E-commerce PPC Checklist

When we here at Fathom take on new Adwords e-commerce accounts, we often find missed opportunities. Today I want to share a few of them, taking a step towards improving e-commerce campaigns across the world (Let’s call it an E-commerce Spring Checklist):

1.) Product extensions incorporate your Google Merchant Center account to highlight products directly in ads. Your product offerings may be shown in a ‘plusbox’ ad which contains a product that is relevant to the searcher’s query; product extensions may show images, titles, and prices of your closest matching products. This feature can improve CTR and CR by 15-85%!

2.) Bidding on SKUs/Model numbers — Users search for specific products by SKU or model number. If you’re not bidding on these as keywords, perhaps your competitors are intercepting revenue from you. Put the theory to test: do you see a lot of SKUs/Model numbers as keywords within your organic list in Google Analytics? If so, start bidding on these numbers, which can be extremely cost-effective for a great ROI.

3.) Remarketing is a great way to stay in front of consumers who are shopping around. You can show users enticing messages as they browse sites across the Google Display Network to prompt them to come back and visit your site again. For example, if they left a specific page containing blue shoes, showing an image ad containing the very same blue shoes with a Free Shipping offer will likely catch their attention and lure them back to a converted sale.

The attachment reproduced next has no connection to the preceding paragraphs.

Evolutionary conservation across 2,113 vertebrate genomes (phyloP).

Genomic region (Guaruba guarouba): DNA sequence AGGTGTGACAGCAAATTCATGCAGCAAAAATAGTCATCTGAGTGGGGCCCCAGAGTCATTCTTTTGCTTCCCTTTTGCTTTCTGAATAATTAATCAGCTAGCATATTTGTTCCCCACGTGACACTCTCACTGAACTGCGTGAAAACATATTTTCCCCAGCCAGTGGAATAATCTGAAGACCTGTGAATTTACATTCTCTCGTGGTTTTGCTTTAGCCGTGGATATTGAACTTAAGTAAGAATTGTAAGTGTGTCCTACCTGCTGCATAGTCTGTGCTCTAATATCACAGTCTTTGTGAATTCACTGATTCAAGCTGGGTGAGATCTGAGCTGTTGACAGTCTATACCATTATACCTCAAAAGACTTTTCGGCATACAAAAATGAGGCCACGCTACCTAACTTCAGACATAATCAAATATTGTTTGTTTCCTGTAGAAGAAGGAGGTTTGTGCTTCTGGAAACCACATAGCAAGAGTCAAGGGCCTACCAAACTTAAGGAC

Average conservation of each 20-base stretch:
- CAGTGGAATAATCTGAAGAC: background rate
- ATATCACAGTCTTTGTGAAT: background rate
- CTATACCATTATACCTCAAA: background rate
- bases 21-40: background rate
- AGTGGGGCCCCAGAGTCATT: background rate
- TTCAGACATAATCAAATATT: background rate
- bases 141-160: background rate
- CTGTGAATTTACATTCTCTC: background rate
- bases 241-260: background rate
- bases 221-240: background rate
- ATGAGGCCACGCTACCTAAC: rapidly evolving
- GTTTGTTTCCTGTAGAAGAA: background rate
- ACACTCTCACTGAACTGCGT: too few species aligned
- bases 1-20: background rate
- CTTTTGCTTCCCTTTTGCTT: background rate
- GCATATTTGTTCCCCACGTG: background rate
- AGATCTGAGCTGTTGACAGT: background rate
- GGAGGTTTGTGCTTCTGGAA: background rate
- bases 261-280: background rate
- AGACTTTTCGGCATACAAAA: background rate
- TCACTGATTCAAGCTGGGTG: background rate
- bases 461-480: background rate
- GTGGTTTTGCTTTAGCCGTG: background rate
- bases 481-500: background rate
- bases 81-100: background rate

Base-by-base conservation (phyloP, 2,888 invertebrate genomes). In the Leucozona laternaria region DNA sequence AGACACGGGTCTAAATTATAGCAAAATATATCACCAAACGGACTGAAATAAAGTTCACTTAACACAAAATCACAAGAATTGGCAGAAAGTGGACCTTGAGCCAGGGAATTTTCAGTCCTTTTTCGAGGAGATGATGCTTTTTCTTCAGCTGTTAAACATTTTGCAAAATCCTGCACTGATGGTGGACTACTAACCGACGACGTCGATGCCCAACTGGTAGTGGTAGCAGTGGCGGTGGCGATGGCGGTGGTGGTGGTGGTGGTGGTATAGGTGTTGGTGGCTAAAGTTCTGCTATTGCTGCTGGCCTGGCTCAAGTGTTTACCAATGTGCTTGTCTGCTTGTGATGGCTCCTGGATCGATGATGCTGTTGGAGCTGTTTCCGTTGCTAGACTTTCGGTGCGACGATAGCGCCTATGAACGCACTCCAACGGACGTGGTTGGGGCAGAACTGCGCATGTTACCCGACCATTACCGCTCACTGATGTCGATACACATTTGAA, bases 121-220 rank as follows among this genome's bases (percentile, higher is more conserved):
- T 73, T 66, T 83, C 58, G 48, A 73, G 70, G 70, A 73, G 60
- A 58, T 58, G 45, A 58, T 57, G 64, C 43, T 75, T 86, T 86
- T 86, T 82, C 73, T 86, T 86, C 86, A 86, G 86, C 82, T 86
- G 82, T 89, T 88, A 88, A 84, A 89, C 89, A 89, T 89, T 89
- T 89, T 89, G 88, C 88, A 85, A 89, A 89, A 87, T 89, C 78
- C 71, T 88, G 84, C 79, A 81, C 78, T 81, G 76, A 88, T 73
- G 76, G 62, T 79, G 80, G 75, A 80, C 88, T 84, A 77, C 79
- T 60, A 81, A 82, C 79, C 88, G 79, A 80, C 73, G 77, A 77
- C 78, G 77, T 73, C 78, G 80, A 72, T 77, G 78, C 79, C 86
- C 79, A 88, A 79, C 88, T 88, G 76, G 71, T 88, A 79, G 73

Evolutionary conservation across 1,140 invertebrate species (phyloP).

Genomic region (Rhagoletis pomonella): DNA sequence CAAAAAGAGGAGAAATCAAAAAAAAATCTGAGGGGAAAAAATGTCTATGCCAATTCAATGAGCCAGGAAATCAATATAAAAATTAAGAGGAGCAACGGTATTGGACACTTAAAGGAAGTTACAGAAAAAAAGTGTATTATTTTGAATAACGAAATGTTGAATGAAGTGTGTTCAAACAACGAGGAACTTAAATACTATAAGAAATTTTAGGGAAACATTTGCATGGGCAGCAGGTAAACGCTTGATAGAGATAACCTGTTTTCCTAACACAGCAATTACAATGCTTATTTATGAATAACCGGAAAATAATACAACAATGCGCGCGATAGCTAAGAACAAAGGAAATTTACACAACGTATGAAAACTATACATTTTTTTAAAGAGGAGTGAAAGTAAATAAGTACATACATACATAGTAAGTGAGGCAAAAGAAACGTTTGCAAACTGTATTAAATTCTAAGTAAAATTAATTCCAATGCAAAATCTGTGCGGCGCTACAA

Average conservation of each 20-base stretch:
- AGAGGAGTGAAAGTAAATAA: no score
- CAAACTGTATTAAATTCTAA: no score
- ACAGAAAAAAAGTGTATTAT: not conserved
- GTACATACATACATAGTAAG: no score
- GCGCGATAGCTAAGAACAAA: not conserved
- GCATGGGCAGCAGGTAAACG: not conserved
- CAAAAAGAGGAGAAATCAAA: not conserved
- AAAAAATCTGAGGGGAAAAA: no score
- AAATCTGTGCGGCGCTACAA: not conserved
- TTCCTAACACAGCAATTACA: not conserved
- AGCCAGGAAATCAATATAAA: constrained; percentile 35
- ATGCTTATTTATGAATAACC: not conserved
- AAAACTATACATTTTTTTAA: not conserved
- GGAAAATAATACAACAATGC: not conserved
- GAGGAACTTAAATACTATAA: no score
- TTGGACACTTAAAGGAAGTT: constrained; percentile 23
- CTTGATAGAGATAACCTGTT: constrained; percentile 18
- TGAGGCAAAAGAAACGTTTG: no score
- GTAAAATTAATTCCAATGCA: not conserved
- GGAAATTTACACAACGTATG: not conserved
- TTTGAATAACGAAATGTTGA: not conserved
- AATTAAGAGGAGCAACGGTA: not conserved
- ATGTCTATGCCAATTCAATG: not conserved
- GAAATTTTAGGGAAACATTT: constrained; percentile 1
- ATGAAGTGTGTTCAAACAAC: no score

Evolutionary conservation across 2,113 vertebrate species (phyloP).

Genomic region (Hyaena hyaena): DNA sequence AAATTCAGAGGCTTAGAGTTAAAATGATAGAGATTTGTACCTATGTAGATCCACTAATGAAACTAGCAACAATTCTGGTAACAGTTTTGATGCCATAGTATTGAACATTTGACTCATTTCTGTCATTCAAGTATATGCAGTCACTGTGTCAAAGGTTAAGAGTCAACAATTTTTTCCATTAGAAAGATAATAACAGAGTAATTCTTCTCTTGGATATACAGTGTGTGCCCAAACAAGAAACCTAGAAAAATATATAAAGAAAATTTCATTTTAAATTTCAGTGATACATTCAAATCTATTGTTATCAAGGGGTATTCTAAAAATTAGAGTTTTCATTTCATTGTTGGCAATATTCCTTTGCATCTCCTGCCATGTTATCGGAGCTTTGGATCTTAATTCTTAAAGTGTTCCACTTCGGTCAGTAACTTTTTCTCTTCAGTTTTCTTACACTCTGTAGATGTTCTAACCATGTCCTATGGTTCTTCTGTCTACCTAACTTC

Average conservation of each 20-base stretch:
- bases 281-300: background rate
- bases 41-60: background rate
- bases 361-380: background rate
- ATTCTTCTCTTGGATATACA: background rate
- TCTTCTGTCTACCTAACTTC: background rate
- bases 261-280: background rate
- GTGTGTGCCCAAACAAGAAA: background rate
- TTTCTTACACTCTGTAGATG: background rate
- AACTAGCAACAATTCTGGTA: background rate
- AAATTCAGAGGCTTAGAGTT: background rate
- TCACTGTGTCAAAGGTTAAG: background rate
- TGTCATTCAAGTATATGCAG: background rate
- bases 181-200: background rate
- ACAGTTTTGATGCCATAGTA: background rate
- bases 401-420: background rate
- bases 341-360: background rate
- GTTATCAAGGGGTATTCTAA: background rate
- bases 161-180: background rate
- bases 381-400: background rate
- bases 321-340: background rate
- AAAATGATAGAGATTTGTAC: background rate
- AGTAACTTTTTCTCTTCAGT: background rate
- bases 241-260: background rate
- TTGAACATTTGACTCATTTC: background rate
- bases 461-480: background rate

4.) Promotions If you are offering promo codes such as ‘Buy 2 Get 1 Free’ or ‘5% Off Entire Order’ on the site, why are they not included in PPC ads? With the competitive world we live in today, mentioning promo codes in your ads is a great way to get users to click through to your site and choose you over the competition.

5.) Relevant Landing Page — Make sure you have the fewest amount of steps between consumers and the ultimate goal of hitting a ‘thank you’ page, signifying a sale. To do so, Fathom recommends sending consumers to product-specific pages based on the keyword they entered the site on. For example, a search for ‘blue running shoes’ should land on the product page for blue running shoes, not blue boots, blue high heels, and blue flip-flops (although I wish it was flip-flop season already).

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One Comment

  • Patricia Thibault says:

    Great PPC pointers, Courtney! I’m still surprised to see so many non-relevant landing pages when I search. I ask myself, “doesn’t this merchant want my business? Why are they making ME take these additional steps to conduct business with them?!” That’s when I bail and go to a (likely) competitor.

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